A painting exhibition, said to represent a new artist generation’s ability to use the arts to express social criticism, will open in Hanoi next month.
“At the end of the line” by realist painter Nguyen Trong Minh pictures Vietnamese school students as both obedient and rebellious.
One has them standing in line with proper uniform including red neck-scarves and making a ceremonial salute, while another has them facing the wall as if they are being punished. Yet another shows three boys not following uniform regulations with their shirts out of their trousers and not wearing their neck-scarves. Their faces have been crossed out with black strokes.
Critic Vu Huy Thong said the strokes can be Minh’s message that being different at schools is considered taboo, or they can mean punishment that has become a dark and unforgettable memory. Minh, who used to be a rebellious student, chose to be a teacher as a grown-up.
About one painting in which students all look alike with emotionless faces, Thong said Minh could be criticizing the education system that is homogenizing all children and stripping off their own personalities just to win a good record for the school.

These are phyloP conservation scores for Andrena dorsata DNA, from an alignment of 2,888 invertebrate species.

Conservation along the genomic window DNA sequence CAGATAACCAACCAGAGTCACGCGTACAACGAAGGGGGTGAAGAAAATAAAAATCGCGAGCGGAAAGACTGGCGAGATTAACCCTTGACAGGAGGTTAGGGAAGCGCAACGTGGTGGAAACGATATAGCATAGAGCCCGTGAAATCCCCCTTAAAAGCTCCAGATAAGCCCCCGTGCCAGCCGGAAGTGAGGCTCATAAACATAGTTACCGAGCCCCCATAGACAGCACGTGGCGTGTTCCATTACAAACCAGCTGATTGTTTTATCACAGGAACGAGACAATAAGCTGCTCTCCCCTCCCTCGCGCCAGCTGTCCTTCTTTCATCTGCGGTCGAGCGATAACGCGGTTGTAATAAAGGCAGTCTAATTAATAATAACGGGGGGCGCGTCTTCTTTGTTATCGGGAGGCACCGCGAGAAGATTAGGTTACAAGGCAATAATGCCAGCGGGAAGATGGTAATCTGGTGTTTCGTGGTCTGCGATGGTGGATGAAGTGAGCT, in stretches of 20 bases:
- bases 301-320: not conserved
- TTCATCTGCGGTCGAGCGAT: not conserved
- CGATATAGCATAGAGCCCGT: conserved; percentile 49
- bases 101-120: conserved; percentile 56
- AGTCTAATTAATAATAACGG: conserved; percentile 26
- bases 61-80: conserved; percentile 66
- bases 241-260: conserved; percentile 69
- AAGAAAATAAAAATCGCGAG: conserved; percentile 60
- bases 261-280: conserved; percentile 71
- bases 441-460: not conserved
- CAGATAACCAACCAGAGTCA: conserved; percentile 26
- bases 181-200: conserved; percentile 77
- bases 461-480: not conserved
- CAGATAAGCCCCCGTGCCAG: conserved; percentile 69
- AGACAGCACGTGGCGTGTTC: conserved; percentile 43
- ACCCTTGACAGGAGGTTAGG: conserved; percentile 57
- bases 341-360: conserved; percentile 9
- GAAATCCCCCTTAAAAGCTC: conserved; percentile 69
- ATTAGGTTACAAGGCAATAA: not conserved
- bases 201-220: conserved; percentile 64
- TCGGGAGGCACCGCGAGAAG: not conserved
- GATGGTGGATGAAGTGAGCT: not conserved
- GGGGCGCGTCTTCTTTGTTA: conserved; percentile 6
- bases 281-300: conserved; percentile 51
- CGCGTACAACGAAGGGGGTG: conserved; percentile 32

Minh quit after three years of teaching fine arts at a secondary school in the northern province of Lao Cai, disagreeing with the approach that fine arts is just a subject to complete the list instead of a mainstream subject that teaches children to appreciate the good and the beautiful.
Then he studied at Vietnam University of Fine Arts until 2012.
The exhibition is organized by the Green Palm Gallery in Hanoi and ACCA, a group of independent curators and event organizers working to promote artists in Vietnam.
The exhibition will be open 5:30 p.m. April 18 at the Vietnam Fine Arts Museum, 66 Nguyen Thai Hoc Street, Hanoi. It will close on April 23.
It will be Minh’s first solo exhibition in Vietnam, though a number of his works have been presented at the national exhibitions in 2003, 2010 and 2011 in Hanoi. In 2013, he had his first solo exhibition at Galerie Forsblom in Helsinki, Finland.
The 32-year-old from Hung Yen Province has used realism and some of his troubled life experiences to develop a style that is rather elusive but full of anxiety and satire, critics have said.
He himself says his art has equipped him with the ability to best respond to life, which “I’ve found to be so complex, everything is at once crowded and vague. Everyone tries to scramble for something, even for one’s own breath.
“I need the calmness. Things need to be stalled, clarified as black and white, condense and tight.”
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